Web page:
The unknown author encourages small cells of four or five mujahedeen, or Muslim guerrillas, living in the United States or in Canada or Mexico to mount the attacks.

The 10-page posting includes numerous links to Web sites providing maps and other basic information about the pipeline.

Attacking oil and gas targets in the United States and other countries is key to bringing down the economy of the "American devils," the author writes, saying the message was posted in response to calls from Osama bin Laden and his top al-Qaida deputy, Ayman al-Zawahri."
Anchorage Daily

Canadians foil apparent Afghan bomb attack

"Canadian Forces in Afghanistan have foiled what could have been a horrific suicide attack, CTV News has learned.

CTV's Matt McClure, reporting from Kandahar, said a car packed with artillery shells and explosives was discovered Thursday about three kilometres from the Canadian base.

"It's not clear when or where it was going to be used, but suspicion is that it would have been used to target the coalition forces, including Canadians," said McClure."

Hezbollah Operation Leader with Ahmadinejad in Damascus?

"In Iranian President Ahmadinejad’s recent visit to Damascus to form his own terrorist version of a ‘Coalition of the Willing’, The New York Sun’s Meghan Clyne reports that one of America’s most wanted terrorists, Imad Fayez Mugniyah, was among the entourage swarming around Ahmadinejad. "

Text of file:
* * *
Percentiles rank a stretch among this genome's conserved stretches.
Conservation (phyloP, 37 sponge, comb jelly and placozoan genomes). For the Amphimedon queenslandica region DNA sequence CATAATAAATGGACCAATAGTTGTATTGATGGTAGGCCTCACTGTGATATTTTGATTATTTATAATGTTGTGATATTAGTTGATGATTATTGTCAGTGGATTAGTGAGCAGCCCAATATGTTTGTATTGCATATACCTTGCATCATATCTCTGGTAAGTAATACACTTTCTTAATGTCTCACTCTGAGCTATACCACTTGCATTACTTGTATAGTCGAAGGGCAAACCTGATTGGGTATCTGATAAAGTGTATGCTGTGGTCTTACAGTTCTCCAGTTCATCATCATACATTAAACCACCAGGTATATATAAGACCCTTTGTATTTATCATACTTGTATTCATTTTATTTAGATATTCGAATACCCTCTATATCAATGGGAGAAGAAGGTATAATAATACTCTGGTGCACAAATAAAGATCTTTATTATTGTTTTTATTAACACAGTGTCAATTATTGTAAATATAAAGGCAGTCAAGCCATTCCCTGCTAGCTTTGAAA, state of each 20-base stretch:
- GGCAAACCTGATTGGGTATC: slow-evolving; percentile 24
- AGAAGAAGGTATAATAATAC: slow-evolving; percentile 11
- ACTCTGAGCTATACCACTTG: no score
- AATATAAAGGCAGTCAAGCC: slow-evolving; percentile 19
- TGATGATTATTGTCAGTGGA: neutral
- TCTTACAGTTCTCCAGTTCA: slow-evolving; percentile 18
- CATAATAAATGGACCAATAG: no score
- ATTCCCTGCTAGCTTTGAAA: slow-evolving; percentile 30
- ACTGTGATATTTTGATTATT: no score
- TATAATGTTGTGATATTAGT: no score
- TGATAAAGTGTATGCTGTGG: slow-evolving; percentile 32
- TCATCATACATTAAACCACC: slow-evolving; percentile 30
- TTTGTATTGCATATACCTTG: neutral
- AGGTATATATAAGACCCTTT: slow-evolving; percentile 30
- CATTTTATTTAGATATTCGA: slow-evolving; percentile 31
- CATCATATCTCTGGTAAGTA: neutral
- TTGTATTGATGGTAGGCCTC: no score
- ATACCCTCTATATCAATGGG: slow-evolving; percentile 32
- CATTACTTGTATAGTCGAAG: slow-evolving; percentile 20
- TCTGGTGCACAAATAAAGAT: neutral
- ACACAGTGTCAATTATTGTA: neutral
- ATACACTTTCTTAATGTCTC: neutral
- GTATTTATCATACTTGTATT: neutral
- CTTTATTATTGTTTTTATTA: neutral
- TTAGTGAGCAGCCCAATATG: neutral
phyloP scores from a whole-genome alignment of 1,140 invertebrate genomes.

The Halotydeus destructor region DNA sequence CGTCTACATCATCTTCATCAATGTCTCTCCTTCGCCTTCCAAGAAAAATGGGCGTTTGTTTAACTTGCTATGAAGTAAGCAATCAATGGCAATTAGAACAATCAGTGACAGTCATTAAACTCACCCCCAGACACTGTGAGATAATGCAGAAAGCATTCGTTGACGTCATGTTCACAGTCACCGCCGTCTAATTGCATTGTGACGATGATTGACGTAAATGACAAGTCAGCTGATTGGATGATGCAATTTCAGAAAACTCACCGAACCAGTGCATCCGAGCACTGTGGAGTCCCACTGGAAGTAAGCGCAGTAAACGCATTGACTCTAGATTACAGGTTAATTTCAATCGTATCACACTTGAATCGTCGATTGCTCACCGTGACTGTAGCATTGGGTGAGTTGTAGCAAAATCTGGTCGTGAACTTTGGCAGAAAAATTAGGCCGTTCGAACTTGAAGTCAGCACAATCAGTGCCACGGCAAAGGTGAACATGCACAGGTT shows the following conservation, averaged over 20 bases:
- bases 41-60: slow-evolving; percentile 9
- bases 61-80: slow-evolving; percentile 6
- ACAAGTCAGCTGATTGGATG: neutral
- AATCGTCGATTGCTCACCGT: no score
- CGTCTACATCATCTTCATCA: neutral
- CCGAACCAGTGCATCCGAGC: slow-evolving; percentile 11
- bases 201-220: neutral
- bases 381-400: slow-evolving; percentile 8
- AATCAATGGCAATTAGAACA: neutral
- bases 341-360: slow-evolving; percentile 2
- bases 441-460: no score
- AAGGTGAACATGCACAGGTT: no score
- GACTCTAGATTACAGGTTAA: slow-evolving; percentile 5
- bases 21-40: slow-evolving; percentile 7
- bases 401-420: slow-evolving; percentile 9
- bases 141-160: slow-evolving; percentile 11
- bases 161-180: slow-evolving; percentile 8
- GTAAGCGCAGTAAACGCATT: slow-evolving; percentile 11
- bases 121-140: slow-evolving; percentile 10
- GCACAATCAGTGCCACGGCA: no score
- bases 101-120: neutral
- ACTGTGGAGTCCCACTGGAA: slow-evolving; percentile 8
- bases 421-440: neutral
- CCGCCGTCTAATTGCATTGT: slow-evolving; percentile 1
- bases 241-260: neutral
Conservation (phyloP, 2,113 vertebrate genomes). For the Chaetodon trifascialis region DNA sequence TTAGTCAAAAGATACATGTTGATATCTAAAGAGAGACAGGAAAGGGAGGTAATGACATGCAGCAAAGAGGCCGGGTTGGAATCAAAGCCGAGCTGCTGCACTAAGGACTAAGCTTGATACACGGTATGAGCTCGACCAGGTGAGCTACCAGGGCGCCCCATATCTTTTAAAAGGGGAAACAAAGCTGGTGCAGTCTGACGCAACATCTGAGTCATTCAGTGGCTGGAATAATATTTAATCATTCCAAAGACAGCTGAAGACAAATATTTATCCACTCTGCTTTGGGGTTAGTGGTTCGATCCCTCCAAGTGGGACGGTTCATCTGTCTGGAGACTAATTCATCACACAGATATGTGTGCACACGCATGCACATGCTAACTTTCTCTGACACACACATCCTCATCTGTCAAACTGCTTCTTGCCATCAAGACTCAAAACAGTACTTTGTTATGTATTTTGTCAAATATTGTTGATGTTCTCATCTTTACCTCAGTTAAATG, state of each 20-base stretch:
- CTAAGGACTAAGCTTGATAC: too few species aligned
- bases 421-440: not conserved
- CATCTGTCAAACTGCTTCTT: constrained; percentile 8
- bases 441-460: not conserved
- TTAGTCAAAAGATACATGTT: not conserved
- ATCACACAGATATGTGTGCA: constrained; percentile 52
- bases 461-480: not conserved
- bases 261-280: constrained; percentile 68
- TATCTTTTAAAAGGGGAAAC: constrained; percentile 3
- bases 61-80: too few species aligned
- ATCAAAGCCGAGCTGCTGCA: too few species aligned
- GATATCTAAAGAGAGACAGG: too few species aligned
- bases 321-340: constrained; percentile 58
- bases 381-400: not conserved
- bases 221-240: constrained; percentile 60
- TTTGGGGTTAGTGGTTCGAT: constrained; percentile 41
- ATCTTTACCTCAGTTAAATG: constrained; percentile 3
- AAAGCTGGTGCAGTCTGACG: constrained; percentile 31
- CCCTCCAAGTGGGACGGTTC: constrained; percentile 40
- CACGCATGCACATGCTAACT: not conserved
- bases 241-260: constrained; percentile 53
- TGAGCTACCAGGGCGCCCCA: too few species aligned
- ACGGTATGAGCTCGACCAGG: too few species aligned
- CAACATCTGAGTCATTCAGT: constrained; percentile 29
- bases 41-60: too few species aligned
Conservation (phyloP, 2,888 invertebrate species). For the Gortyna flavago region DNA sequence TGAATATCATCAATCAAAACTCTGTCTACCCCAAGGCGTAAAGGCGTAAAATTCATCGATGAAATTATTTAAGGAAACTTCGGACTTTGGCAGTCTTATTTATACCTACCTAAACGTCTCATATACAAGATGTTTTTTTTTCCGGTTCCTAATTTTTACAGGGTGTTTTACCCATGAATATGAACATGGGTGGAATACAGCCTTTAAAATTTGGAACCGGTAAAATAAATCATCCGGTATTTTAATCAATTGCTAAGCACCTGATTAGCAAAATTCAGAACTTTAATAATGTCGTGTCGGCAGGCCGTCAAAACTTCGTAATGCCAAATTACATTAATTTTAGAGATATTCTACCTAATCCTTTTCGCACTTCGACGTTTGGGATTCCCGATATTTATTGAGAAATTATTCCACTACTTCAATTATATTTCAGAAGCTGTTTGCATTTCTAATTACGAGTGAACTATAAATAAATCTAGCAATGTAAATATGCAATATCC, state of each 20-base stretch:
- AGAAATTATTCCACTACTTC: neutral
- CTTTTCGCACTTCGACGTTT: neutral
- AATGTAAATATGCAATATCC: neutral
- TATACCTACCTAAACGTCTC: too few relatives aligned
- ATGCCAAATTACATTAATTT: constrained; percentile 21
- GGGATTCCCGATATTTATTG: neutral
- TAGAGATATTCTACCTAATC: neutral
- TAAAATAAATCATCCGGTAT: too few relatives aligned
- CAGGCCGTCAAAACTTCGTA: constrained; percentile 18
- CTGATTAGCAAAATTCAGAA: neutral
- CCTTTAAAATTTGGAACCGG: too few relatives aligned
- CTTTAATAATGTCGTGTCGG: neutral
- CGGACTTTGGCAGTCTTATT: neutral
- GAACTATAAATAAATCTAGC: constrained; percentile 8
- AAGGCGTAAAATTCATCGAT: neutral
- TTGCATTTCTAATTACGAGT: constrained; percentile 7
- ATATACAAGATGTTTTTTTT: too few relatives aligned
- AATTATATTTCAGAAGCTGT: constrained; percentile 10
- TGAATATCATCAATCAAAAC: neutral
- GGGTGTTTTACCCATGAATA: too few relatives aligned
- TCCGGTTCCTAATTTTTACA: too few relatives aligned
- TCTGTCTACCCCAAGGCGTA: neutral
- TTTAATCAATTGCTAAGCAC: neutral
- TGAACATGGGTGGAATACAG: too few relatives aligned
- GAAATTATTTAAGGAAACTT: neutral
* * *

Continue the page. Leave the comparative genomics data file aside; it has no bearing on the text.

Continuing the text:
Jewish medical student visits Kurdistan

""One thing alone seems clear: The Kurds are a people under siege. In the United States we are not."

I would like to bring you to the attention of Jonathan Dworkin, who wrote those impressing words, you have just read. He is a medical student in his final year at Mount Sinai School of Medicine in New York. Currently he is travelling in South Kurdistan from January to March of 2006.

In his recent post he shows more of the Kurdish sentiment towards Israel, that isn't so hostile towards Jews.

To quote one part of his recent post:"

Bounce at the kangaroo court

"Saddam Hussein, the noble dictator, the lover of freedom for the Iraqi people has asked his lawyers to sue George Bush and Tony Blair at the International Criminal Court at The Hague.

Saddam, who for decades, defended the rights of the people of Iraq, accuses Bush and Blair of "of committing war crimes by using weapons of mass destruction and internationally-banned weapons including enriched uranium and phosphoric and cluster bombs against unarmed Iraqi civilians, notably in Baghdad, Fallujah, Ramadi, al-Kaem and Anbar.""